The critical point is that the differential between the West and the Rest was institutional. Western Europe overtook China partly because in the West there was more competition in both the political and the economic spheres. Austria, Prussia and latterly even Russia became more effective administratively and militarily because the network that produced the Scientific Revolution arose in the Christian but not in the Muslim world. The reason North America’s ex-colonies did so much better than South America’s was because British settlers established a completely different system of property rights and political representation in the North from those built by Spaniards and Portuguese in the South. (The North was an ‘open access order’, rather than a closed one run in the interests of rent-seeking, exclusive elites.) European empires were able to penetrate Africa not just because they had the Maxim gun; they also devised vaccines against tropical disease to which Africans were just as vulnerable.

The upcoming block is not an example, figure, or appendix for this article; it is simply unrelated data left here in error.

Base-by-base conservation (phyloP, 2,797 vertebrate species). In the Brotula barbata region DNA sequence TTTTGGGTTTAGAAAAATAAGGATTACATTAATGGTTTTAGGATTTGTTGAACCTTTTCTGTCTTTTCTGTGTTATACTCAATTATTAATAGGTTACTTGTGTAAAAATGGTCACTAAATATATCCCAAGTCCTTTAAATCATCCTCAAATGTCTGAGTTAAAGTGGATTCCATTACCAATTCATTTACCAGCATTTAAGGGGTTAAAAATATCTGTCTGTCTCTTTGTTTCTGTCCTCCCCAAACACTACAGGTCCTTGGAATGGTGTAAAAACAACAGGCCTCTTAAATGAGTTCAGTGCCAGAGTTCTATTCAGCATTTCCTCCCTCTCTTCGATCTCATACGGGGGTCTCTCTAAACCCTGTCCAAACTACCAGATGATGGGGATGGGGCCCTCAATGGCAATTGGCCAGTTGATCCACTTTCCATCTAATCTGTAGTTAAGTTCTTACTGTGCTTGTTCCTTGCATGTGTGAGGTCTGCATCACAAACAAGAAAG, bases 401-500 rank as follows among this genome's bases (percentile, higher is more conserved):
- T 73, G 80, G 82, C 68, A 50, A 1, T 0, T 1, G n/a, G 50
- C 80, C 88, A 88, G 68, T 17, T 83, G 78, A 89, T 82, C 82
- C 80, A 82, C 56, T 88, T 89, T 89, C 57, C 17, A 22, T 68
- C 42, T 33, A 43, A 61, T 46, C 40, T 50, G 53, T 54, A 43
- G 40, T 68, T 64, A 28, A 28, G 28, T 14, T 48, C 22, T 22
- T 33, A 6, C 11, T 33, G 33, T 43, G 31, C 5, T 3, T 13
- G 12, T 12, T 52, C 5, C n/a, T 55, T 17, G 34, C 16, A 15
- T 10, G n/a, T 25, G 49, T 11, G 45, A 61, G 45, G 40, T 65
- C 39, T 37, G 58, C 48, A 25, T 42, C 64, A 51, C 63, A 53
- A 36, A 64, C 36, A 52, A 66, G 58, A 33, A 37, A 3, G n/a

In the same way, the earlier industrialization of the West reflected institutional advantages: the possibility of a mass consumer society existed in the British Isles well before the advent and spread of steam power or the factory system. Even after industrial technology was almost universally available, the differential between the West and the Rest persisted; indeed, it grew wider. With wholly standardized cotton-spinning and weaving machinery, the European or North American worker was still able to work more productively, and his capitalist employer to accumulate wealth more rapidly, than their Oriental counterparts. Investment in public health and public education paid big dividends; where there was none, people stayed poor. This book is about all these differences – why they existed and why they mattered so much.
From CIVILIZATION: The West and the Rest by Niall Ferguson. Reprinted by arrangement of Penguin Press, a member of Penguin Group (USA), Inc. Copyright (c) 2011 by Niall Ferguson.